Neuropsychology Abstract of the Day: Modafinil and Fatigue in Depression
University of Alabama Health System-Birmingham, Birmingham, AL, USA.
OBJECTIVE: To evaluate the literature discussing the use of modafinil in the treatment of residual symptoms of fatigue in patients with depression. DATA SOURCES: PubMed (1966-March 2007) and International Pharmaceutical Abstracts (1970-March 2007) were searched using the key words modafinil and depression. A manual search of the reference section of the articles retrieved was conducted to identify articles not indexed in either of these sources. STUDY SELECTION AND DATA EXTRACTION: All articles published in English were evaluated. Studies were included if modafinil was used to treat patients with residual fatigue from depression and the effects were measured with validated fatigue subscales. DATA SYNTHESIS: One retrospective study, 5 open-label trials, and 2 randomized controlled clinical trials met the inclusion criteria for assessment of residual symptoms of fatigue as assessed by commonly used fatigue subscales after modafinil administration. Although improvement with fatigue has occurred with modafinil therapy, literature regarding the topic is limited by the lack of well-controlled clinical trials. Modafinil does appear to improve residual fatigue with depression as evidenced by open-label trials; however, the efficacy of this agent has not been duplicated in randomized controlled trials. The open-label trials that have been conducted often had no comparator and a small number of patients. In addition, outcome measures used in the studies were not consistent between trials. Modafinil appears to be well tolerated, with the main adverse effects being headache and nausea. CONCLUSIONS: Open-label trials indicate that modafinil may be effective in ameliorating fatigue associated with depression; however, this effect has not been reproduced in randomized, double-blind, placebo-controlled clinical trials. Therefore, the use of modafinil for the treatment of residual fatigue is not recommended due to the lack of reproducible data of its efficacy. Long-term, adequately powered clinical trials should be conducted to determine its place in therapy.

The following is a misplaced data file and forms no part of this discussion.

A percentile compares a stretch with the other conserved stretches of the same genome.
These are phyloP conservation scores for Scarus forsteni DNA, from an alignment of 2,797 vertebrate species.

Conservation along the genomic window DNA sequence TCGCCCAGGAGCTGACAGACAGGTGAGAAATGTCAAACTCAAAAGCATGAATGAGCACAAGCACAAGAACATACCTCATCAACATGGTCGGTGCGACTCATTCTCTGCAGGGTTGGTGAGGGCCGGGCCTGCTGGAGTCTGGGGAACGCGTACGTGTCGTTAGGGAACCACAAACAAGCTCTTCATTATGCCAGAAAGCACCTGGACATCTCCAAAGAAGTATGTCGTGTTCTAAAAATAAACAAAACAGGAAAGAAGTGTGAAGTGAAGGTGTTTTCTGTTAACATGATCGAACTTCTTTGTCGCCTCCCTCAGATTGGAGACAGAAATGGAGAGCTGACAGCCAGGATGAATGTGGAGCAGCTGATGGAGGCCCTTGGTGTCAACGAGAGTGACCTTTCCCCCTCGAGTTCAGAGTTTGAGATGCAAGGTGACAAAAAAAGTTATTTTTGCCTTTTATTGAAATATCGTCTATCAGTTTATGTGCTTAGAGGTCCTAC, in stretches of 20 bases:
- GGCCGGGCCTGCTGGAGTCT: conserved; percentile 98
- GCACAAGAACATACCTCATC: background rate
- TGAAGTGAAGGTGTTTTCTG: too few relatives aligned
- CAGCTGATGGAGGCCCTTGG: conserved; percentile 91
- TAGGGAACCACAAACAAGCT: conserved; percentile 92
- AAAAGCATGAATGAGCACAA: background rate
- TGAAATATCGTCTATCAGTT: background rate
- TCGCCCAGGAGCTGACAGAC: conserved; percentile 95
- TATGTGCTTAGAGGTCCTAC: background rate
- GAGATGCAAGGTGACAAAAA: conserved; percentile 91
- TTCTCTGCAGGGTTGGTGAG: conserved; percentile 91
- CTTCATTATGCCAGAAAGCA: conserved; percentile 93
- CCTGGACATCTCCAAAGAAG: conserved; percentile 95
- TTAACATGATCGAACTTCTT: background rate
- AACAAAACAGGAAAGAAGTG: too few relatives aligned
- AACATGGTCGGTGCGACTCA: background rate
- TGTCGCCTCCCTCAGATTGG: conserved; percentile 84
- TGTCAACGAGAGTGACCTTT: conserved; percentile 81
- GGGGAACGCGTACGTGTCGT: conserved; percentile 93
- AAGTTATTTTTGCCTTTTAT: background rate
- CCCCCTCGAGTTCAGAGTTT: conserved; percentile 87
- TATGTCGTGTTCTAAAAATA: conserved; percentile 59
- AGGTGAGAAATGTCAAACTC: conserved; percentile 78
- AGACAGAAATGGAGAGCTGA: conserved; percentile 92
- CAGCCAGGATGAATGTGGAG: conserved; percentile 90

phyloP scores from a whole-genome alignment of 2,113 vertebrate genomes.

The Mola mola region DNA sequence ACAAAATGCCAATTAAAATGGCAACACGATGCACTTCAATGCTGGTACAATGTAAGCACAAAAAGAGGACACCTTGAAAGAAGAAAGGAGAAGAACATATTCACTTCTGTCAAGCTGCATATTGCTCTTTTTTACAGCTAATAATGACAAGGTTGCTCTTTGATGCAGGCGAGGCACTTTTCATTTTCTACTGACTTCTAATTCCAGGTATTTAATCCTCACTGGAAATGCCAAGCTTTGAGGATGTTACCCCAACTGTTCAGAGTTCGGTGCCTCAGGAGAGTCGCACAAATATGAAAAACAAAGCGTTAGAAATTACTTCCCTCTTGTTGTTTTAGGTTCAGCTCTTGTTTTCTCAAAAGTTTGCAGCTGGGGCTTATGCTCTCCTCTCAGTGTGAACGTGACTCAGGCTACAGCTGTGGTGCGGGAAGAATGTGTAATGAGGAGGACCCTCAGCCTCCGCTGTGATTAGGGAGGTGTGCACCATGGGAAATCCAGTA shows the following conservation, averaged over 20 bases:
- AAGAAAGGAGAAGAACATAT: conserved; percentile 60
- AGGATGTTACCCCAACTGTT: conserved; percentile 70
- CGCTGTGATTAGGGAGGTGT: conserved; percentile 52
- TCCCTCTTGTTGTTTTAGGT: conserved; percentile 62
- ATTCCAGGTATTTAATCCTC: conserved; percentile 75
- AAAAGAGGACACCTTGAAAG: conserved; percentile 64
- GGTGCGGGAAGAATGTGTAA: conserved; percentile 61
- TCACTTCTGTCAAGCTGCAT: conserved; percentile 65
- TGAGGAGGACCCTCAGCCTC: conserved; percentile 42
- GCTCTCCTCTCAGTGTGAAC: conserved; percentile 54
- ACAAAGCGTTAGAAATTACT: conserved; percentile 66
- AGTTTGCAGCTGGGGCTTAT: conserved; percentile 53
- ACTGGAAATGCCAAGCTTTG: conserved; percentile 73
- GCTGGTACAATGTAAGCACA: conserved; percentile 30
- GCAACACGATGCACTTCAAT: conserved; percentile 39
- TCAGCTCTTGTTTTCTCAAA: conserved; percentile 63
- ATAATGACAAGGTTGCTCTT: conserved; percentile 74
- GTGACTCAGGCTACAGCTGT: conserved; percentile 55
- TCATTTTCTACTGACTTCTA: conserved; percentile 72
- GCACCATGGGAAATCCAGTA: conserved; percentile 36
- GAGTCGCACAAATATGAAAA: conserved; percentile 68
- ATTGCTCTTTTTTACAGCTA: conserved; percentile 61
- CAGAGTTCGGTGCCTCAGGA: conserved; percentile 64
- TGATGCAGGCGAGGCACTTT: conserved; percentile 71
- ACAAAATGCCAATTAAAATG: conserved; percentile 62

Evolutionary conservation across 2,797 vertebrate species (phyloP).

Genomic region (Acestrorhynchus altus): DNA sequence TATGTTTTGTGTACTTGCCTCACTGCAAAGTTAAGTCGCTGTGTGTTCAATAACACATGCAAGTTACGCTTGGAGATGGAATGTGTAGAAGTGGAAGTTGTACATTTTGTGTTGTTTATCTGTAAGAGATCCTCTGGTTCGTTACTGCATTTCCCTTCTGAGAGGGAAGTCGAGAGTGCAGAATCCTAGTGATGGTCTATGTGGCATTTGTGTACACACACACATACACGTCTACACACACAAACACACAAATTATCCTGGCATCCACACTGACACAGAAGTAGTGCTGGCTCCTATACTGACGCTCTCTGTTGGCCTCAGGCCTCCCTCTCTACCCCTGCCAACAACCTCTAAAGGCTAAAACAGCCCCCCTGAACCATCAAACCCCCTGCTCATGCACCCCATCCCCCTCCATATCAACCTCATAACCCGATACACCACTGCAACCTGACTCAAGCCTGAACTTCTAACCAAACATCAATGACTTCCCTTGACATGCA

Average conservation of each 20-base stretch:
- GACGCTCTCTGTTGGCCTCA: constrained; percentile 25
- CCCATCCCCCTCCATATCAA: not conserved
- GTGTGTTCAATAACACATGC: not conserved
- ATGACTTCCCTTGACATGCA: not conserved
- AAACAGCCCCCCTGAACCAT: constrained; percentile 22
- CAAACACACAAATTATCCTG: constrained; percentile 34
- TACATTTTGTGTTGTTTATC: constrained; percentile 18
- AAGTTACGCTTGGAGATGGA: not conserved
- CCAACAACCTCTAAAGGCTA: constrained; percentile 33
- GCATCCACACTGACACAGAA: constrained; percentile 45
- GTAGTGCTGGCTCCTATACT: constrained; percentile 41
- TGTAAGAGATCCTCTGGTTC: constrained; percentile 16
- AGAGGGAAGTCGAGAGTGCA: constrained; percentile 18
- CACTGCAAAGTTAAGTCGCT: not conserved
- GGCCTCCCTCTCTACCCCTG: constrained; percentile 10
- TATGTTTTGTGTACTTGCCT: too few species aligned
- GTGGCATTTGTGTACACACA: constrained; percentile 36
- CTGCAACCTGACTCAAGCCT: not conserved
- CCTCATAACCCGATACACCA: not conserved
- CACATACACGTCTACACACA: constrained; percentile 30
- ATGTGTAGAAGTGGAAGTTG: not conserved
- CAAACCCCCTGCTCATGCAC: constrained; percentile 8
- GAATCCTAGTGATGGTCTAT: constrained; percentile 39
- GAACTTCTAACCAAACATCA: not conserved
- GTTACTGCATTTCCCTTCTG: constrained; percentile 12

PMID: 17519297 [PubMed - in process]